Viruses and malware used to be something that computers had to worry about, but these days, they’re just as likely to infect your smartphone or tablet. The best way to keep your Android device safe from viruses and hacker is to keep it protected on all fronts, but there are also some handy apps that you can download that will help boost your security.
This guide will walk you through the steps of preventing viruses and hackers on your Android device, plus supply links to the most effective apps you can use in the future if you need them.
Tips to Secure your Android from hacker and Viruses
Keep it updated
The newest operating systems are often packed with security enhancements, meaning it’s more important than ever to update your software. Make sure you’re keeping all your devices current—and that goes for desktop computers and laptops as well as smartphones and tablets.
If an update is available, make sure you download it right away; otherwise, don’t connect your device to an unsecured Wi-Fi network or public charging station.
If you do fall victim to a virus, don’t panic. First, consider trying a trusted antivirus app. If that doesn’t work, go into your settings and factory reset your phone.
Don’t click links in emails
People are naturally suspicious of links in emails, so most phishing emails don’t have any. Phishing works through social engineering; it’s not enough for a malicious person to simply know your username and password—they need you to give it up willingly.
However, a legitimate business will never ask for passwords or financial information via email, which means that even if you do accidentally click on a link in an email from your bank (which is just someone spoofing that domain), there won’t be any harm done.
Just cut those phishing emails and move on with your day. Don’t risk a hacked account—always go directly to sites like your bank or PayPal and log in there instead of clicking links.
Use an anti-virus program
The most important way to protect yourself from viruses on an Android is with anti-virus software. While some people claim that viruses don’t exist for mobile devices, it’s simply not true, and if you’re using an Android phone or tablet, it’s a clever idea to download a solid anti-virus program.
These programs will scan your apps, files, and email for malicious content in real time.
The best antivirus programs will scan for harmful apps and check your device for any suspicious activity. However, most of these apps only work if you download a full system scan at least once a week.
In addition, be sure to install a password management app. These programs make it easier for you to control access to sensitive apps and services, and often function as an added line of defence against malicious attacks.
Update the anti-virus program
Using anti-virus software is often seen as an essential part of a computer’s protection. On mobile devices, though, such programs aren’t typically used because Google Play Protect is a built-in solution that protects against malicious apps.
Since it’s highly unlikely you’ll be downloading any malware on an app store like Google Play, consider relying on that first line of defence. If you do still choose to use an anti-virus program, take time to update it regularly so that all vulnerabilities are covered. That will help you prevent any unnecessary intrusions on your smartphone or tablet.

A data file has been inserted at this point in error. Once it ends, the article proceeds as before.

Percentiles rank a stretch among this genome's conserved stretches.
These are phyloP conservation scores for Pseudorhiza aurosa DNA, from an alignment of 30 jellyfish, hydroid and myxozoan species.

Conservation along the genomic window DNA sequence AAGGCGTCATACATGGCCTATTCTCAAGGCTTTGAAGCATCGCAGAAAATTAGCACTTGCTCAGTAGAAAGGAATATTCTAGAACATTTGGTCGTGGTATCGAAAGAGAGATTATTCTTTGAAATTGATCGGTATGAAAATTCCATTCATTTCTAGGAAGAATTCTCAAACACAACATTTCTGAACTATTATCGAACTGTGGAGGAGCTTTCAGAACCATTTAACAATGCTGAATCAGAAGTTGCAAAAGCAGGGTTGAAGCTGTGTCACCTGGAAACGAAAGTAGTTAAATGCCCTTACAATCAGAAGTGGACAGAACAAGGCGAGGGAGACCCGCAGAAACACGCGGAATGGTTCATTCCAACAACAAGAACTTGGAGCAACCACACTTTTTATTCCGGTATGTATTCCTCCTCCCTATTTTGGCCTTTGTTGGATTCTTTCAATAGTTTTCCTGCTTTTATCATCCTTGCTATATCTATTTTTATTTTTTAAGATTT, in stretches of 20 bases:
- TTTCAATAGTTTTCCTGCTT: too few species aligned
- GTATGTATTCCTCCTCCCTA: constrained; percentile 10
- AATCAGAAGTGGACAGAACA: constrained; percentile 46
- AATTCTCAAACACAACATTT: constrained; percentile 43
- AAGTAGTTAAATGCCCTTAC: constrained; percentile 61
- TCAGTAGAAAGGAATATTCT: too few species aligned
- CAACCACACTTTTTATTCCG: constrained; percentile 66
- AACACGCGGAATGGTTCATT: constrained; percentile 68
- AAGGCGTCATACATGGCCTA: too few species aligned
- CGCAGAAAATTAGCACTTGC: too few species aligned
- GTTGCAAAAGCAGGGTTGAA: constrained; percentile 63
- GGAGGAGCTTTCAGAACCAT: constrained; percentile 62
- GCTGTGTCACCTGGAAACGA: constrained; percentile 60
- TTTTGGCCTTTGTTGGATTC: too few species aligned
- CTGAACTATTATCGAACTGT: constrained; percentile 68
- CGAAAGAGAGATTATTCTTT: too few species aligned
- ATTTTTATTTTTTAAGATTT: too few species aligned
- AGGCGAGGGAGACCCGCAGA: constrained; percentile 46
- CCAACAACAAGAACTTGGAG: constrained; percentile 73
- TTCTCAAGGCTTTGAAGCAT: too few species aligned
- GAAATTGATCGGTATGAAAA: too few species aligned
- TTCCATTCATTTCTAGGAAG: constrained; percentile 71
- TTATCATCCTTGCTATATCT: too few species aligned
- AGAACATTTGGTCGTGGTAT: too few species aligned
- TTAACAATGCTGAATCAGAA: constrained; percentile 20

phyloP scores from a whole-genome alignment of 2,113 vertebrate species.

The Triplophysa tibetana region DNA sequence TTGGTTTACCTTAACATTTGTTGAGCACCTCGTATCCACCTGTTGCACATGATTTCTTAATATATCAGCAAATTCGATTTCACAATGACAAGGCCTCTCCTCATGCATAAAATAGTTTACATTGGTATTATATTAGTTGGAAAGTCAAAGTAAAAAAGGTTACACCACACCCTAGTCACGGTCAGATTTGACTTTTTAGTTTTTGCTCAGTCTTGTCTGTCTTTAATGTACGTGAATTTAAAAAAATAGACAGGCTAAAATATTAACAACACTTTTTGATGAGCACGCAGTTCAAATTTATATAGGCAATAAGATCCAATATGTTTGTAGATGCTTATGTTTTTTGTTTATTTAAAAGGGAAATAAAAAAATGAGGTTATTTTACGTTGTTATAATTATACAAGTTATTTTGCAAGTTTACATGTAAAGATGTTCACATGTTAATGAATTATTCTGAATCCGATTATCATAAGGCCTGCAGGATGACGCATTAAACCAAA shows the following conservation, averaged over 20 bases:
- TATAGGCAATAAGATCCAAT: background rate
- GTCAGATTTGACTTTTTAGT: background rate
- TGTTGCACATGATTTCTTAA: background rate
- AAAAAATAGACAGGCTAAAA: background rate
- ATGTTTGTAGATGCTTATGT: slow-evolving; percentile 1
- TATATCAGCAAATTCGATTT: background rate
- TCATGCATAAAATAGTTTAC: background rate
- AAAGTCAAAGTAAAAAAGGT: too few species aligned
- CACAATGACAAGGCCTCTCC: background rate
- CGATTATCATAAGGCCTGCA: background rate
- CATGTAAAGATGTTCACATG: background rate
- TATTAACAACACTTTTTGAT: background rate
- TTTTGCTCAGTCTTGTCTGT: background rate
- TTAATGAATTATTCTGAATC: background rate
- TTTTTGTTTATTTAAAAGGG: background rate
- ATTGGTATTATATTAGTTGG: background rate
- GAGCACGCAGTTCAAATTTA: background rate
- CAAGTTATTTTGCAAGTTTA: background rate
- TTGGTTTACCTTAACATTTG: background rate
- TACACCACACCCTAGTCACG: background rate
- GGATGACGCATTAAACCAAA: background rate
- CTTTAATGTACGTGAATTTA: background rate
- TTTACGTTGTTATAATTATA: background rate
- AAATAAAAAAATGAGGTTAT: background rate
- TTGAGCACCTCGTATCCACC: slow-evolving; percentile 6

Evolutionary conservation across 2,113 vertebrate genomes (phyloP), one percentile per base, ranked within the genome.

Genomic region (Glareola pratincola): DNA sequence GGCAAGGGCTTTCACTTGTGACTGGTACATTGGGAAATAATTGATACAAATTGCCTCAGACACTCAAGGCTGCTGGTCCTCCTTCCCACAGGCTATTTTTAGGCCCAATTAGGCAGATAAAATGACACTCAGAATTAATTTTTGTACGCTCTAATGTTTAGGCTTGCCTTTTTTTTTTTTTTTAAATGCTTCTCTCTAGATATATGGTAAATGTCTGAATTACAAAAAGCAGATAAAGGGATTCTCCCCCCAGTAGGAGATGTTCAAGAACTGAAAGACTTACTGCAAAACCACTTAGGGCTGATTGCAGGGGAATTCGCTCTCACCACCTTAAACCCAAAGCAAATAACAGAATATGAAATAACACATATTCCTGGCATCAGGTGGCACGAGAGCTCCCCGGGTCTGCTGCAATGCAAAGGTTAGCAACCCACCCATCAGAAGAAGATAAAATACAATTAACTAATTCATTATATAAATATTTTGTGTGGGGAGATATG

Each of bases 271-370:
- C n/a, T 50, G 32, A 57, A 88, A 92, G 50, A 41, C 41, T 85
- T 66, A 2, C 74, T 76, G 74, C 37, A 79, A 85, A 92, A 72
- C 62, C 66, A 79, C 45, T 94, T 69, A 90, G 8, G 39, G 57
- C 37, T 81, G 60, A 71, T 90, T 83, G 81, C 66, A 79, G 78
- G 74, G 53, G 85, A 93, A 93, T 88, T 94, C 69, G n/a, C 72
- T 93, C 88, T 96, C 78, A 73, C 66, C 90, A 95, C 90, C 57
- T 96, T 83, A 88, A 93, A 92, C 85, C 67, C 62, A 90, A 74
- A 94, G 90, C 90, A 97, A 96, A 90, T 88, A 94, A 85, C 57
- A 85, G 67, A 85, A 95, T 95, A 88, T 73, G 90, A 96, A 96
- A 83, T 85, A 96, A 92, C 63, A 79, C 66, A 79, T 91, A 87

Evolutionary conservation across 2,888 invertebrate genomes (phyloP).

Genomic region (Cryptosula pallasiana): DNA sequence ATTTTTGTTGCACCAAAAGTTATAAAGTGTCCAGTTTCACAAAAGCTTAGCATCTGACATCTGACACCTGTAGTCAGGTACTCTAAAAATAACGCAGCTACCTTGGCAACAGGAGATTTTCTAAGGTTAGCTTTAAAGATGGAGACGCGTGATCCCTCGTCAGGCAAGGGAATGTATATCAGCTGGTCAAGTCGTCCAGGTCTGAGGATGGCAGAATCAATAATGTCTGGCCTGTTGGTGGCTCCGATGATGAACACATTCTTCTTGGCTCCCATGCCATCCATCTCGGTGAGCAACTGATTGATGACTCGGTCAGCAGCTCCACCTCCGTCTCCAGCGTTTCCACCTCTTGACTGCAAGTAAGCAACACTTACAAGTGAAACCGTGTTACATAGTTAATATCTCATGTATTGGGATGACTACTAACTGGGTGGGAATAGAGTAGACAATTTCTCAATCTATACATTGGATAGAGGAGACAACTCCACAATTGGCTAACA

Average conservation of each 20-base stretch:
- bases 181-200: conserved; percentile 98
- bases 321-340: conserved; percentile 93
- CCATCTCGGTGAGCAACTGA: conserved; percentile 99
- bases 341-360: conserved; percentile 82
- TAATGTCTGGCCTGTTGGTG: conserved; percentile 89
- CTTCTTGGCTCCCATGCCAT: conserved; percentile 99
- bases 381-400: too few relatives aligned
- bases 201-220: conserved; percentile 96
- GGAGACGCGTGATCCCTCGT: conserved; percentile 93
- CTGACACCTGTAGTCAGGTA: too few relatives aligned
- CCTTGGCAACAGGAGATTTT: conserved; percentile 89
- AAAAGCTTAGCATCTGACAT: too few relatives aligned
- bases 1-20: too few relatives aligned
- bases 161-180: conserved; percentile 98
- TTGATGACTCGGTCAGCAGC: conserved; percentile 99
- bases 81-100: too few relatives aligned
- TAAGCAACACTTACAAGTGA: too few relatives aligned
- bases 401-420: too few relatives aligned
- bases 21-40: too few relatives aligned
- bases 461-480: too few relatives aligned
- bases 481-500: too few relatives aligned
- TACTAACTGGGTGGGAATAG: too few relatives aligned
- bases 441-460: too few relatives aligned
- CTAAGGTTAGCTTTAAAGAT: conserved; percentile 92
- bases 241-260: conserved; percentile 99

Set complex passwords
Android devices are a popular target for cybercriminals, but you can make it much harder for them to succeed by setting complex passwords. Hackers will often use brute force hacking tools to crack passwords—which involves guessing as many different combinations of letters and numbers as possible.
If you choose a simple password, like 1234 or 123456, it could be guessed within seconds; more complicated strings of letters and numbers (with symbols) would take months or years. Therefore, it’s important to choose strong passwords that aren’t easily guessable; not only does it make them harder for cybercriminals to hack into your account, but it also prevents random people from gaining access either.
Be careful of what you install
The easiest way to get a virus on your phone is by downloading malicious apps—either off Google Play or through unsolicited links sent via email, SMS, or instant messaging. Malicious apps can steal data, gain control of your camera, drain battery life, and so on. If you do choose to download an app outside of Google Play, use a virtual private network (VPN) to better protect yourself.
In general, avoid apps that are poorly rated and don’t have reviews written by other users. Also be sure to check out how many downloads each app has before installing it. If it’s got millions of downloads, there’s a good chance it’s legit; if it only has 10-100 downloads, steer clear.
Don’t visit unsecured websites
If you want to keep your data, don’t visit websites that aren’t encrypted (or those with a http:// in front of their URL). You should also avoid public Wi-Fi, as it isn’t secure. Instead, use a VPN service or connect via mobile data. For example, visit sites like Google and Facebook via https:// instead of http://; all communication with https-enabled websites is encrypted by default.
Lock all sensitive apps and data
Setting a lock screen password on your phone isn’t enough; many malicious apps can bypass them, including those which claim to be antivirus software. Instead, it’s best to keep all sensitive apps and data on another storage partition altogether, which can be locked with a different password. You should also disable USB debugging if you don’t need it.
Both steps can make it difficult for an attacker to access sensitive files on your phone over USB or Wi-Fi networks. Be aware that some OEM versions of Android only allow certain partitions or folders to be encrypted with a pin or password, not all partitions and folders like third-party ROMs and some applications do.